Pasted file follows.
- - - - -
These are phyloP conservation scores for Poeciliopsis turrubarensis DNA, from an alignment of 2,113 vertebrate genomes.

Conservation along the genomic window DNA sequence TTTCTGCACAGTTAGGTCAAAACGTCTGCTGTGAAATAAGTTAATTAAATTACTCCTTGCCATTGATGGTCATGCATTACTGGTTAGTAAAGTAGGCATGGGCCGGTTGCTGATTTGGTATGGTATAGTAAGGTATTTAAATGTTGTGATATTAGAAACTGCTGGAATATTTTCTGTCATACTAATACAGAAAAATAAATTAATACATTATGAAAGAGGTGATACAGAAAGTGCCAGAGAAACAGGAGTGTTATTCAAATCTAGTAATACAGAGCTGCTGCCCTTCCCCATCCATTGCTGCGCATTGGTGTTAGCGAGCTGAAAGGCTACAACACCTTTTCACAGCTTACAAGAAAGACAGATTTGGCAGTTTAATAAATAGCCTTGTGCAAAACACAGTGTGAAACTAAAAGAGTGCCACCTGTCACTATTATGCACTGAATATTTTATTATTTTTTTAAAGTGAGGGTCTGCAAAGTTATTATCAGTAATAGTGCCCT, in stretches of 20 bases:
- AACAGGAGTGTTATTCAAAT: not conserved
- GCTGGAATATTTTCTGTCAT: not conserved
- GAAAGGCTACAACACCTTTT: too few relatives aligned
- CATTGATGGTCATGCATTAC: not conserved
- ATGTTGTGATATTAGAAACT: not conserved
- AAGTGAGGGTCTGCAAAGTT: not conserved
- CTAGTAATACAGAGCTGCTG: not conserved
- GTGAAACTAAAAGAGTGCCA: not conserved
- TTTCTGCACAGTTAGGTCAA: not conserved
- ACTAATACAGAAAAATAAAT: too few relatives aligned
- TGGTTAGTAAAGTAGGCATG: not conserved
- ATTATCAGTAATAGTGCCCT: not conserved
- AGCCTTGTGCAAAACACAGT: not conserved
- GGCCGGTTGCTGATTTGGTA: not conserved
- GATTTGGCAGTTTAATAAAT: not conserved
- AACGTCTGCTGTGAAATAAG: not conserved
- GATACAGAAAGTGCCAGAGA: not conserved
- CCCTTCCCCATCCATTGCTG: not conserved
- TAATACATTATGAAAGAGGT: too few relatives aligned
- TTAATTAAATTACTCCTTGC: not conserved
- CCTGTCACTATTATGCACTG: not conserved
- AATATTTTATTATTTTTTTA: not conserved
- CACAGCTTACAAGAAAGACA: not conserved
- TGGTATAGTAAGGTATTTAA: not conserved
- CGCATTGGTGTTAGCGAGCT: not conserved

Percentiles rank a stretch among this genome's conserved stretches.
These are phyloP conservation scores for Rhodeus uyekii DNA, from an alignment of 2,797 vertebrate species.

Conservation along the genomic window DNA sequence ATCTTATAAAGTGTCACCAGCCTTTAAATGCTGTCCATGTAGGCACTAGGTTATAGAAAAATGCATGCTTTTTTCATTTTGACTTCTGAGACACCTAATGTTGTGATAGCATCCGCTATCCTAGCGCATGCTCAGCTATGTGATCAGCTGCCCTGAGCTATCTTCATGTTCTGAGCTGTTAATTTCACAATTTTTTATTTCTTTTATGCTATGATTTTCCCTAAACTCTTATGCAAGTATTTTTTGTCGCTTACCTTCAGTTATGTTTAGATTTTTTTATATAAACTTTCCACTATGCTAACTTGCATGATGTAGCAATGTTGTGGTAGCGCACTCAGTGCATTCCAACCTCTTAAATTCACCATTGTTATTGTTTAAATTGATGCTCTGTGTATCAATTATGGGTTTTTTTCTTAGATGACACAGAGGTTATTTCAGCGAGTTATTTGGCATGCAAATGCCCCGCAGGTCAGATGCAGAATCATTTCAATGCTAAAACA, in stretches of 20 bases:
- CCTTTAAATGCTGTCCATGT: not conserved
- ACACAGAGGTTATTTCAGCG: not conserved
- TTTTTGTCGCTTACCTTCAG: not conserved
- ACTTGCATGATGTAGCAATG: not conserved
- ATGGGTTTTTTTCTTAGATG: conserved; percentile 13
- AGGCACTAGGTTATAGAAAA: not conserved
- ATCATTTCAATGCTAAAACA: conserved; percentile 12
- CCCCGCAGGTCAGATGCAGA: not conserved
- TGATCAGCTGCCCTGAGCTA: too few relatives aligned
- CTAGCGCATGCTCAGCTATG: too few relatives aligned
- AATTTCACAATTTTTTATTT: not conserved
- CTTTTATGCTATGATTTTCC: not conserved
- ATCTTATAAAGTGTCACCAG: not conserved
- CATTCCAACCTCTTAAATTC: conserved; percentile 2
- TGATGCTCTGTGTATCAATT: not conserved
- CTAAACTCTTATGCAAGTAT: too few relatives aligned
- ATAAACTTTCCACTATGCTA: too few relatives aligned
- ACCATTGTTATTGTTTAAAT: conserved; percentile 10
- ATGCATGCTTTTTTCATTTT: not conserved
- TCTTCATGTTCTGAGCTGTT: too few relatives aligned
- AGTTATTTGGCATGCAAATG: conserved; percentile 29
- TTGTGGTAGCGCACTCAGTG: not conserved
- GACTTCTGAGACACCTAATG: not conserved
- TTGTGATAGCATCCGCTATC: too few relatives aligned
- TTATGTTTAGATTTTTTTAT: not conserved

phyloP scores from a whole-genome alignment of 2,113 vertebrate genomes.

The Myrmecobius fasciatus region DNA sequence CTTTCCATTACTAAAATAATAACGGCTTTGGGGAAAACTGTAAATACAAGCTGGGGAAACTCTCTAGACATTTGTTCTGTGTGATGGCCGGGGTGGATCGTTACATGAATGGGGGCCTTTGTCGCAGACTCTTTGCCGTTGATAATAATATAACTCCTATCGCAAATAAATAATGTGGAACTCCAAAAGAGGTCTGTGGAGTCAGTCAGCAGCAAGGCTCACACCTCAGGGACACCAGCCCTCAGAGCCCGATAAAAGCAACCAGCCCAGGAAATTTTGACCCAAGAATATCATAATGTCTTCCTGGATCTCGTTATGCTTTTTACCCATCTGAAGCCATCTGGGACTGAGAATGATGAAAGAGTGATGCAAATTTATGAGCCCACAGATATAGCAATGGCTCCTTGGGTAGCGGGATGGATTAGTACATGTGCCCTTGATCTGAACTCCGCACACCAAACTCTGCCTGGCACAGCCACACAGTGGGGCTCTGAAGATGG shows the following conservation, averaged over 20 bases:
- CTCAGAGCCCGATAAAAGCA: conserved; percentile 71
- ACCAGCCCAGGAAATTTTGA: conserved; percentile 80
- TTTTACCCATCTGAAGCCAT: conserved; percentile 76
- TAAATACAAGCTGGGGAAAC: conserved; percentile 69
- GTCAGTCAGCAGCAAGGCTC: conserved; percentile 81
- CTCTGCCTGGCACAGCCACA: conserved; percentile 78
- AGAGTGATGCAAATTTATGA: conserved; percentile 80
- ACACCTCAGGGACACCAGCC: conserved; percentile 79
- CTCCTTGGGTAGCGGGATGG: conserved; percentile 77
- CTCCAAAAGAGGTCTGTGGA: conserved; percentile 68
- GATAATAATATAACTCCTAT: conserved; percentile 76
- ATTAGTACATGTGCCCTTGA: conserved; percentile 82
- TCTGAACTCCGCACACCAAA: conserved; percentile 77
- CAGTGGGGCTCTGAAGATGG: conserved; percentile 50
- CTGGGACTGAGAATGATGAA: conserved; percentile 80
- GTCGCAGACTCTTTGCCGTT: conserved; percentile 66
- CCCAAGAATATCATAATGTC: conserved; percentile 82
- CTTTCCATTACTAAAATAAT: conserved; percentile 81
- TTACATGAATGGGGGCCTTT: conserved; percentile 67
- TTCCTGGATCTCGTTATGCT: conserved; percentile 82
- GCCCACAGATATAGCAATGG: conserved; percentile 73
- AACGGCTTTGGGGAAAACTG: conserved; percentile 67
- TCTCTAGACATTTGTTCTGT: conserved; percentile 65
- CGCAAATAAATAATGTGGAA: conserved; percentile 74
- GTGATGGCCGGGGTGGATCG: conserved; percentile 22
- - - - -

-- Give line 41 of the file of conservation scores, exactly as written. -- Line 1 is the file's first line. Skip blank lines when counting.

- AATTTCACAATTTTTTATTT: not conserved